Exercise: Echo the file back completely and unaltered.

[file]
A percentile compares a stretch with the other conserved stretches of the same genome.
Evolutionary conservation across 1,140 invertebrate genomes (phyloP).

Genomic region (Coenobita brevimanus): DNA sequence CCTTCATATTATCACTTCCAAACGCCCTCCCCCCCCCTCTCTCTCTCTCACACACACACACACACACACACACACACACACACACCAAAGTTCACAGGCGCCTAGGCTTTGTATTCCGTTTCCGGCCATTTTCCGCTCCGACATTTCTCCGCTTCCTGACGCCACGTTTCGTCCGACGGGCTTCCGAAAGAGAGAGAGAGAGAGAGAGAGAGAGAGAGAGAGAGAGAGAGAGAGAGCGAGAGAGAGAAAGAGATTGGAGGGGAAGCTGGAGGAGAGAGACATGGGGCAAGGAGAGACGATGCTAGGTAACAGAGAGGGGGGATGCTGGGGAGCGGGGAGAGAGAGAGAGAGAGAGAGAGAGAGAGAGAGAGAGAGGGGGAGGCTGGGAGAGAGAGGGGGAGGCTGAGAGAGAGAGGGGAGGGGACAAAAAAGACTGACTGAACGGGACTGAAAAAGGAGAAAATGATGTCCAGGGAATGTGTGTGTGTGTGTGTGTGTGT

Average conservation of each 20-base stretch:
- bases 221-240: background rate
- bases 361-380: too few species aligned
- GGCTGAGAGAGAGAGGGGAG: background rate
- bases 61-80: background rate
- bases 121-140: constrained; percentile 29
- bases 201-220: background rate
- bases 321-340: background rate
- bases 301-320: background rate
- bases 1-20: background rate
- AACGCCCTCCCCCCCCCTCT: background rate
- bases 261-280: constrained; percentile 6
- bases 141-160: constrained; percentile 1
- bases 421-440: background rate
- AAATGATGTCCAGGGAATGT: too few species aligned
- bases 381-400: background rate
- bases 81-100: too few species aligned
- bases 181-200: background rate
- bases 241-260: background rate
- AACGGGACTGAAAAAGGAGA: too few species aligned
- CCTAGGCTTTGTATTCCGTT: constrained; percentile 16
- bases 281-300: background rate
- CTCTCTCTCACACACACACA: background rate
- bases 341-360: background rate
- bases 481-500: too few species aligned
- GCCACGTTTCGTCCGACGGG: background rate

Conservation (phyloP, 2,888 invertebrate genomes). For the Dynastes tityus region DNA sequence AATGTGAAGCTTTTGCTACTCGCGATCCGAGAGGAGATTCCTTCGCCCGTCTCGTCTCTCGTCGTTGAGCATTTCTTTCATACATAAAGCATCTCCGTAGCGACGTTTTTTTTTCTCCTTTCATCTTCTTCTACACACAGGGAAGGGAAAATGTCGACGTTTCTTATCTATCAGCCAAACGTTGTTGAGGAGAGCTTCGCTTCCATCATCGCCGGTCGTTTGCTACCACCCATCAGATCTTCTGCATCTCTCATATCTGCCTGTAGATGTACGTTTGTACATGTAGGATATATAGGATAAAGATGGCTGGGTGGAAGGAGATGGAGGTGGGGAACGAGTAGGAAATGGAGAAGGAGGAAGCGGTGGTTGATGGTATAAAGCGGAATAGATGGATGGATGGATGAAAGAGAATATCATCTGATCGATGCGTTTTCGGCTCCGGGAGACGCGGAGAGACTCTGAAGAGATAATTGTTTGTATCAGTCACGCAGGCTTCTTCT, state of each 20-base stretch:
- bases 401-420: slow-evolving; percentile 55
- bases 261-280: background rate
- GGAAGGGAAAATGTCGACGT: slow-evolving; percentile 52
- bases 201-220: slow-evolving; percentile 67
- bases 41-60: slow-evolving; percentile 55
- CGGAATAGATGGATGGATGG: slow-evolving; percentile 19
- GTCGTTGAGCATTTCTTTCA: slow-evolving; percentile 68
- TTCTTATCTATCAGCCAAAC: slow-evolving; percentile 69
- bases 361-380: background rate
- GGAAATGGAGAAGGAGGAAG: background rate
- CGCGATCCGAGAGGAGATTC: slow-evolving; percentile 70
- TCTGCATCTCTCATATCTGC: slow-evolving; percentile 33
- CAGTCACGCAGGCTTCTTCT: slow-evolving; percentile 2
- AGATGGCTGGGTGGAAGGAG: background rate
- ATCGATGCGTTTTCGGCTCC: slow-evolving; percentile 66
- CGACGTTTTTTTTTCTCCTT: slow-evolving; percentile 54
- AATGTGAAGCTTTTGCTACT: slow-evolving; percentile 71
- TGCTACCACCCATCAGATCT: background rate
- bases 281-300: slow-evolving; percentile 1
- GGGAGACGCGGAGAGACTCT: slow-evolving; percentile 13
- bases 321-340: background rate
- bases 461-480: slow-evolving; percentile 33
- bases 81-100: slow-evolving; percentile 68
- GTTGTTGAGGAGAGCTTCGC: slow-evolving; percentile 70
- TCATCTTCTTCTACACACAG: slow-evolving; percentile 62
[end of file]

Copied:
A percentile compares a stretch with the other conserved stretches of the same genome.
Evolutionary conservation across 1,140 invertebrate genomes (phyloP).

Genomic region (Coenobita brevimanus): DNA sequence CCTTCATATTATCACTTCCAAACGCCCTCCCCCCCCCTCTCTCTCTCTCACACACACACACACACACACACACACACACACACACCAAAGTTCACAGGCGCCTAGGCTTTGTATTCCGTTTCCGGCCATTTTCCGCTCCGACATTTCTCCGCTTCCTGACGCCACGTTTCGTCCGACGGGCTTCCGAAAGAGAGAGAGAGAGAGAGAGAGAGAGAGAGAGAGAGAGAGAGAGAGAGCGAGAGAGAGAAAGAGATTGGAGGGGAAGCTGGAGGAGAGAGACATGGGGCAAGGAGAGACGATGCTAGGTAACAGAGAGGGGGGATGCTGGGGAGCGGGGAGAGAGAGAGAGAGAGAGAGAGAGAGAGAGAGAGAGAGGGGGAGGCTGGGAGAGAGAGGGGGAGGCTGAGAGAGAGAGGGGAGGGGACAAAAAAGACTGACTGAACGGGACTGAAAAAGGAGAAAATGATGTCCAGGGAATGTGTGTGTGTGTGTGTGTGTGT

Average conservation of each 20-base stretch:
- bases 221-240: background rate
- bases 361-380: too few species aligned
- GGCTGAGAGAGAGAGGGGAG: background rate
- bases 61-80: background rate
- bases 121-140: constrained; percentile 29
- bases 201-220: background rate
- bases 321-340: background rate
- bases 301-320: background rate
- bases 1-20: background rate
- AACGCCCTCCCCCCCCCTCT: background rate
- bases 261-280: constrained; percentile 6
- bases 141-160: constrained; percentile 1
- bases 421-440: background rate
- AAATGATGTCCAGGGAATGT: too few species aligned
- bases 381-400: background rate
- bases 81-100: too few species aligned
- bases 181-200: background rate
- bases 241-260: background rate
- AACGGGACTGAAAAAGGAGA: too few species aligned
- CCTAGGCTTTGTATTCCGTT: constrained; percentile 16
- bases 281-300: background rate
- CTCTCTCTCACACACACACA: background rate
- bases 341-360: background rate
- bases 481-500: too few species aligned
- GCCACGTTTCGTCCGACGGG: background rate

Conservation (phyloP, 2,888 invertebrate genomes). For the Dynastes tityus region DNA sequence AATGTGAAGCTTTTGCTACTCGCGATCCGAGAGGAGATTCCTTCGCCCGTCTCGTCTCTCGTCGTTGAGCATTTCTTTCATACATAAAGCATCTCCGTAGCGACGTTTTTTTTTCTCCTTTCATCTTCTTCTACACACAGGGAAGGGAAAATGTCGACGTTTCTTATCTATCAGCCAAACGTTGTTGAGGAGAGCTTCGCTTCCATCATCGCCGGTCGTTTGCTACCACCCATCAGATCTTCTGCATCTCTCATATCTGCCTGTAGATGTACGTTTGTACATGTAGGATATATAGGATAAAGATGGCTGGGTGGAAGGAGATGGAGGTGGGGAACGAGTAGGAAATGGAGAAGGAGGAAGCGGTGGTTGATGGTATAAAGCGGAATAGATGGATGGATGGATGAAAGAGAATATCATCTGATCGATGCGTTTTCGGCTCCGGGAGACGCGGAGAGACTCTGAAGAGATAATTGTTTGTATCAGTCACGCAGGCTTCTTCT, state of each 20-base stretch:
- bases 401-420: slow-evolving; percentile 55
- bases 261-280: background rate
- GGAAGGGAAAATGTCGACGT: slow-evolving; percentile 52
- bases 201-220: slow-evolving; percentile 67
- bases 41-60: slow-evolving; percentile 55
- CGGAATAGATGGATGGATGG: slow-evolving; percentile 19
- GTCGTTGAGCATTTCTTTCA: slow-evolving; percentile 68
- TTCTTATCTATCAGCCAAAC: slow-evolving; percentile 69
- bases 361-380: background rate
- GGAAATGGAGAAGGAGGAAG: background rate
- CGCGATCCGAGAGGAGATTC: slow-evolving; percentile 70
- TCTGCATCTCTCATATCTGC: slow-evolving; percentile 33
- CAGTCACGCAGGCTTCTTCT: slow-evolving; percentile 2
- AGATGGCTGGGTGGAAGGAG: background rate
- ATCGATGCGTTTTCGGCTCC: slow-evolving; percentile 66
- CGACGTTTTTTTTTCTCCTT: slow-evolving; percentile 54
- AATGTGAAGCTTTTGCTACT: slow-evolving; percentile 71
- TGCTACCACCCATCAGATCT: background rate
- bases 281-300: slow-evolving; percentile 1
- GGGAGACGCGGAGAGACTCT: slow-evolving; percentile 13
- bases 321-340: background rate
- bases 461-480: slow-evolving; percentile 33
- bases 81-100: slow-evolving; percentile 68
- GTTGTTGAGGAGAGCTTCGC: slow-evolving; percentile 70
- TCATCTTCTTCTACACACAG: slow-evolving; percentile 62